Gaming Instruction: Gamification vs Game-based Learning

In instructional technology, gamification is still one the most talked about methods for connecting learners with content especially in online learning. Proponents of gamification believe in its ability to provide a better learning experience because of its “fun factor”. At its heart, gamification is the application of incorporating game playing elements like competition or point scoring to a non-game situation as a way to engage learners. The key to understanding and thinking about gamification is learner engagement. In library instruction this has often been employed through the use of digital badges where an instructional event takes place and a badge may be earned in relation to participation, thus increasing engagement.

Game-based learning however is an instructional design approach that is based on defined learning outcomes in which a game format is used to reinforce educational goals.  Game-based learning is often an authentic learning experience that uses active learning in a game-like format to help learners apply subject matter. An example of game-based learning we use in the UC San Diego Library is the Jeopardy game we use within the Academic Integrity workshop to reinforce plagiarism concepts.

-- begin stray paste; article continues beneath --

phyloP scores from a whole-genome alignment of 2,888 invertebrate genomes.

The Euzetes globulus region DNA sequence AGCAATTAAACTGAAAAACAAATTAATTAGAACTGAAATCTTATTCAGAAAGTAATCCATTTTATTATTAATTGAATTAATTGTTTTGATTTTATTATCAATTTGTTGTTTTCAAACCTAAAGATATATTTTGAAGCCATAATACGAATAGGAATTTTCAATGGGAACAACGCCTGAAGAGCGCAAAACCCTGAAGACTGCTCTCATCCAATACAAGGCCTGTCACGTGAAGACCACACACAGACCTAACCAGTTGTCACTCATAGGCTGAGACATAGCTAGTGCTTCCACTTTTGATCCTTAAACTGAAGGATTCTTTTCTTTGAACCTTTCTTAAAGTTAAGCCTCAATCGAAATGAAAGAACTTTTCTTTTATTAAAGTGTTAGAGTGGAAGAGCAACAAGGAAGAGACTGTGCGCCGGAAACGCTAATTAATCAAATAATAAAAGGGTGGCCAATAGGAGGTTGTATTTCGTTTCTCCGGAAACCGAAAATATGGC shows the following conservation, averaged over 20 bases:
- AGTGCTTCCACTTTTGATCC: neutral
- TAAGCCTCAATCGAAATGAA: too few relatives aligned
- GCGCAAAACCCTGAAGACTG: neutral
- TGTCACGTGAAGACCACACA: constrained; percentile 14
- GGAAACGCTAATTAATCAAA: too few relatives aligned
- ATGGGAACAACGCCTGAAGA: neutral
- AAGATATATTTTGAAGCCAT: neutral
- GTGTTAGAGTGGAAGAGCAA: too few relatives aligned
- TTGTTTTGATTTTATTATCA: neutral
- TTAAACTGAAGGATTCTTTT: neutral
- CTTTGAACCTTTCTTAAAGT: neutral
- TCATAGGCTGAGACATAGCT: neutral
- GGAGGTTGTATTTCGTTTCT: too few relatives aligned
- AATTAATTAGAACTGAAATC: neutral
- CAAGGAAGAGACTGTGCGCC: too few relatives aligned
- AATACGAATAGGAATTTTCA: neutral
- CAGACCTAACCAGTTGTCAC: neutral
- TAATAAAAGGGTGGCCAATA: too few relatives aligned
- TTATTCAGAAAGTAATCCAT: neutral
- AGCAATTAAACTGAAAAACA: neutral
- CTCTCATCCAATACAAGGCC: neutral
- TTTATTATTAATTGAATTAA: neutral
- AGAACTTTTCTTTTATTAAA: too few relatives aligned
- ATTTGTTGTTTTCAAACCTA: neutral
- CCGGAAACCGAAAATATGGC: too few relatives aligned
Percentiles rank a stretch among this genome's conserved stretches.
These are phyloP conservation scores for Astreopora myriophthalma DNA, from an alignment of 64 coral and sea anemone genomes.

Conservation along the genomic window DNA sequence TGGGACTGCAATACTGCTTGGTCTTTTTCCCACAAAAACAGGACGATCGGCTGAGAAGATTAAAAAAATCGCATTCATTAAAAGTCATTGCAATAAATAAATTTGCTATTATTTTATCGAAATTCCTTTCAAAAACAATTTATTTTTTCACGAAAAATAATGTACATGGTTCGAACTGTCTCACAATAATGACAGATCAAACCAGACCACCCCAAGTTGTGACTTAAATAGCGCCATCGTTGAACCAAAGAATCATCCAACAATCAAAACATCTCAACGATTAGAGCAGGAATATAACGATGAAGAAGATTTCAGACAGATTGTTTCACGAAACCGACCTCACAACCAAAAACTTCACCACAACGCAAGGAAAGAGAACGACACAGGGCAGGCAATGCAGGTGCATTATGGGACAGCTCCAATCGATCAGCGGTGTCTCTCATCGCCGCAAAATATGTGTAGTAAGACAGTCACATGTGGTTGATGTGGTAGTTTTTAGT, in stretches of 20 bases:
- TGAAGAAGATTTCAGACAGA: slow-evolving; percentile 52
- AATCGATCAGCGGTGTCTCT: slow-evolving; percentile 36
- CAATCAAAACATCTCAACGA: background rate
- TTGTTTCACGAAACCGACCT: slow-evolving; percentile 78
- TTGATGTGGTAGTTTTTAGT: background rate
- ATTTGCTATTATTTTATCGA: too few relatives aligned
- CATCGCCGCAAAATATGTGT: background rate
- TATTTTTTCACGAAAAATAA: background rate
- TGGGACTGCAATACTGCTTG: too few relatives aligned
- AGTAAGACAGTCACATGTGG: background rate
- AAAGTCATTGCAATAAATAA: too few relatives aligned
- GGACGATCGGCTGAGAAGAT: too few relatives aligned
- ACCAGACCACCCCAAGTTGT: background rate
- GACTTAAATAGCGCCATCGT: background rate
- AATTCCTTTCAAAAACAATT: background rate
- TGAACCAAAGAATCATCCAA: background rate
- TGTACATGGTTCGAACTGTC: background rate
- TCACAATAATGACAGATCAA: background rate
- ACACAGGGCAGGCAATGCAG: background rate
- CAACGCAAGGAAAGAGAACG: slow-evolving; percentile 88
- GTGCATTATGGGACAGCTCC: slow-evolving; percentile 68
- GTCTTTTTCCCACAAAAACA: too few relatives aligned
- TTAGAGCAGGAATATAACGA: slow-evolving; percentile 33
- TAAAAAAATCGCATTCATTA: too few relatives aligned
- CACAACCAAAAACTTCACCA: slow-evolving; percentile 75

Gamification and game-based learning often times blend harmoniously yet there is a discrete distinction between the two.  Of the two, gamification of instruction is the most likely to go awry in part due to its lack of learning outcomes as a grounding principle. Learners can become distracted by the chase of achieving badges or flashing icons in online learning environments and fail to comprehend presented content. To keep the gaming of your instruction on point, focus on the learning objectives first before considering elements of engagement.

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